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ABS Filament: Choosing the Right One For Your Needs

  • Thursday, 15 April 2021
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ABS Filament: Choosing the Right One For Your Needs

ABS (amphibole-bonded carbon) is commonly used in 3D printing for many reasons.abs filament ABS filament (Acrylonitriol-butadien-styrene) has many cosmetic properties that make it an excellent choice, including its physical strength and its ability to handle many different chemicals. It's also popular because it's cost effective; it's relatively inexpensive compared to other materials used in printing, which helps to make ABS affordable for any printer or extruder.

The properties of ABS make it very resilient, and in most cases, can withstand high temperatures and prolonged heat exposure.abs filament This quality comes from the ABS' open-ceiling nature, which is similar to that of Silicone, allowing for vapour deposition. This characteristic also makes ABS filament flexible but also resistant to tearing or shrinking at various temperatures. The use of a heated bed combined with a sealed ABS extruder temperature ensures that extruders maintain consistent extrusion temperatures, which ensure uniform application of the ABS material onto the workpiece, reducing instances where melted ABS material spills or seeps into parts.

ABS, like most other widely used materials, is affected by various impurities. However, it's not affected to the extent that other common materials are. There is one particular drawback to ABS though: depending on the applications, the strength of the ABS material can be reduced considerably. For this reason, ABS printers are typically used in applications where speed and accuracy are paramount over robustness. In ABS extruder heads, for instance, they're less applicable to high volume production and may even have to be specifically designed in order to stand up to the kind of printing stresses that are common in high volume plastic fabrication.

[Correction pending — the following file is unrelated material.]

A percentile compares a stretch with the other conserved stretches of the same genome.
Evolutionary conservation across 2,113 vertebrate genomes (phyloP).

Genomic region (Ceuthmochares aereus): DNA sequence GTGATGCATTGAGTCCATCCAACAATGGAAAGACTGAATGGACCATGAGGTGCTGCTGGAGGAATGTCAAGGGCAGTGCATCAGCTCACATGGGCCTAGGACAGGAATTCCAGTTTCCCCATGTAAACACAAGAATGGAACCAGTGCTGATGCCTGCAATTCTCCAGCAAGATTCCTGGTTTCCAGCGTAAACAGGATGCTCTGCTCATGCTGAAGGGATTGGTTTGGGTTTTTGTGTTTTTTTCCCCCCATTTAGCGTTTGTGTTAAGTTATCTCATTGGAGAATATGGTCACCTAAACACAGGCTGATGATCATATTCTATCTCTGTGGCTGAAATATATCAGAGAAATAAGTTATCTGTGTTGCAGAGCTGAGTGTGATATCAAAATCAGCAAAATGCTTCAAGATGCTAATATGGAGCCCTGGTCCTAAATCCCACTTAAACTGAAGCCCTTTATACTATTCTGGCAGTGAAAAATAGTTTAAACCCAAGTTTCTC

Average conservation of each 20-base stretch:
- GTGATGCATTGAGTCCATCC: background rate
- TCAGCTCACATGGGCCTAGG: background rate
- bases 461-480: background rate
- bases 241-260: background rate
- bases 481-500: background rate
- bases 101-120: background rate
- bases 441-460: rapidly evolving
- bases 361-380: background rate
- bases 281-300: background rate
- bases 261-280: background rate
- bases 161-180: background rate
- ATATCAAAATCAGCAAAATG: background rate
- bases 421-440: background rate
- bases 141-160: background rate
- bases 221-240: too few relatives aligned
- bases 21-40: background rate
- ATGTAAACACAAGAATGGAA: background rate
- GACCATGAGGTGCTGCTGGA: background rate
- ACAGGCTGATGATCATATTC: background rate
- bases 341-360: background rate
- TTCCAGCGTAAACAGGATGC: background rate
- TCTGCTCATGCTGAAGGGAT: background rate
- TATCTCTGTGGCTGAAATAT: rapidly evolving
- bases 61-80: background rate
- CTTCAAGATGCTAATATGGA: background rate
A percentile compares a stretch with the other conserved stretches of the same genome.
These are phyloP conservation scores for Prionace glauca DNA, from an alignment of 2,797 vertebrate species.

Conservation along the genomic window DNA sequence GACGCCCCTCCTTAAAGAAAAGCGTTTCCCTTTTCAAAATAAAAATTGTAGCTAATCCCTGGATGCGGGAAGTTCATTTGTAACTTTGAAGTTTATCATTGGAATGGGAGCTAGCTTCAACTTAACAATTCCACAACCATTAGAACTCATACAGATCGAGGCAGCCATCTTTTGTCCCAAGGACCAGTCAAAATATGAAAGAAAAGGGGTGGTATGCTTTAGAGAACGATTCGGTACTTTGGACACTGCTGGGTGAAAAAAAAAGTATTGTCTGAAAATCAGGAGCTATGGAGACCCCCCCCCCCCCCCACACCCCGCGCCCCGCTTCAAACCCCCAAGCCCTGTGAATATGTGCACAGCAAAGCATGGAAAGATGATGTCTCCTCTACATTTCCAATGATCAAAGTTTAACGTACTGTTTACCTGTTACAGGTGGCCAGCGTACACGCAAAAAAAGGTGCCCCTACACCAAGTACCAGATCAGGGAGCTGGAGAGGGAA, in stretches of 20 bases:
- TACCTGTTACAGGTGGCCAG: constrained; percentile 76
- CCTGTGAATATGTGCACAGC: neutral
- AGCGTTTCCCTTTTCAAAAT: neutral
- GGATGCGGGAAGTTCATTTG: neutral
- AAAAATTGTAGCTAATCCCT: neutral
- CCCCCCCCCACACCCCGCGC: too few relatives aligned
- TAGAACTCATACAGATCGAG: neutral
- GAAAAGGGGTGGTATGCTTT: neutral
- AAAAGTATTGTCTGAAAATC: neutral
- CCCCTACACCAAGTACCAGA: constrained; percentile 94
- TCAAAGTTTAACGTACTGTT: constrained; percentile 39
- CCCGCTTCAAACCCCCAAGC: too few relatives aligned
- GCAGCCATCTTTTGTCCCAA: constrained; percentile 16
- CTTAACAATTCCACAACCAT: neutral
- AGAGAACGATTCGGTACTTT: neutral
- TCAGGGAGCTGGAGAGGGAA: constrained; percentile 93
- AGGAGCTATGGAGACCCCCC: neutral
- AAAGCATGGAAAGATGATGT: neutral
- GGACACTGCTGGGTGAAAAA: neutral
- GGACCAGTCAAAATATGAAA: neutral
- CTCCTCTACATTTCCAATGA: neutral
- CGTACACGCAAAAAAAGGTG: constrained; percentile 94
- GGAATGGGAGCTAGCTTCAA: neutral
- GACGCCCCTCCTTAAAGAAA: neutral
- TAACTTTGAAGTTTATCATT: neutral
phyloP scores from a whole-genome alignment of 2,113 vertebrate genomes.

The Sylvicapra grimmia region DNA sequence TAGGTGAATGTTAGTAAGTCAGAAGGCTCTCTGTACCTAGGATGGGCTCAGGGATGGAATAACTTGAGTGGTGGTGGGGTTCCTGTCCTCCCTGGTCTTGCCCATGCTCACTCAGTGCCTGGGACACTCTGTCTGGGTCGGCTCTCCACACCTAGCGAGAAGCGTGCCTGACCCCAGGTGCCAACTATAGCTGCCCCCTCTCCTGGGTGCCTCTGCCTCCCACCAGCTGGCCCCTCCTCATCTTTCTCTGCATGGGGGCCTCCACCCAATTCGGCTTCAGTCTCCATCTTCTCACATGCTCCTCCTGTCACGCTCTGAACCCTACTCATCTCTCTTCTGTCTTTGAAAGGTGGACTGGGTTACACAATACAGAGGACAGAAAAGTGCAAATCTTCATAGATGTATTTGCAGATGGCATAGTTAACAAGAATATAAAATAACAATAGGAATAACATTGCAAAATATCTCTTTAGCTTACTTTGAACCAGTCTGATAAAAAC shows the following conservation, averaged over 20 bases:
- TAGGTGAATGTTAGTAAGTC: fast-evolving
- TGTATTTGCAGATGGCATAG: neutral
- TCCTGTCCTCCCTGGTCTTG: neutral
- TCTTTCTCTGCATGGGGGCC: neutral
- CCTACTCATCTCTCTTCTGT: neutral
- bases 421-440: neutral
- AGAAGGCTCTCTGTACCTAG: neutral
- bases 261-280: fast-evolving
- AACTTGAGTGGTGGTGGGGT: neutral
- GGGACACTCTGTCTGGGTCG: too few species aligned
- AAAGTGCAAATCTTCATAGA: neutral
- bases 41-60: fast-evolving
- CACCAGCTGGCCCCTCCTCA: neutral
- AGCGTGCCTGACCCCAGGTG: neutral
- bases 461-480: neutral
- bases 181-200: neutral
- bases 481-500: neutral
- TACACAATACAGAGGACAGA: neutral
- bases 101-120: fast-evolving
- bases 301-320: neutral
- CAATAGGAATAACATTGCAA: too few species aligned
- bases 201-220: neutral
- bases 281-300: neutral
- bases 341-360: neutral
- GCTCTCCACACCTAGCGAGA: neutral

One good alternative to the ABS in high volume industrial use is Polyimide, which can be used in ABS filaments because it is highly resistant to stretching. But, as with ABS, there is a trade off between durability and quality of finished product. Polyimide extruded plastic also has its drawbacks. For one, the material can be prone to breakage at elevated temperatures, especially from excessive heat. It is also important to note that Polyimide is more difficult to install than ABS, which means that inexperienced users may find it difficult to obtain good results.

Finally, another alternative to the ABS that is commonly used in low volume plastic fabrication processes is Styrene. Styrene is often combined with ABS because it produces a smoother, more refined finish. Unlike other ABS filament options, though, Styrene filament is unable to withstand extreme pressures and temperatures. Therefore, the plastic may be combined with ABS, but it's always best to opt for a different material if you can.

Now that you know the different between ABS and other types of extrusion plastic, it's time to focus on choosing your ABS extruder. The easiest way to choose between these ABS extruders is to examine your needs and expectations. If you are looking to produce high volumes of small, clear plastic objects (such as bottles) that will need minimal surface tension to stay rigid, then an ABS extruder with small block features is probably your best choice. If you need a high quality, uniform extrusion (which you'll get from an ABS extruder) that is capable of forming intricate objects (such as those that feature in racing car body kits), then you'll probably be better off purchasing an AICU extruder. However, whatever your extrusion technology, an extrusion of suitable mechanical properties is a key requirement for your hot part production process.

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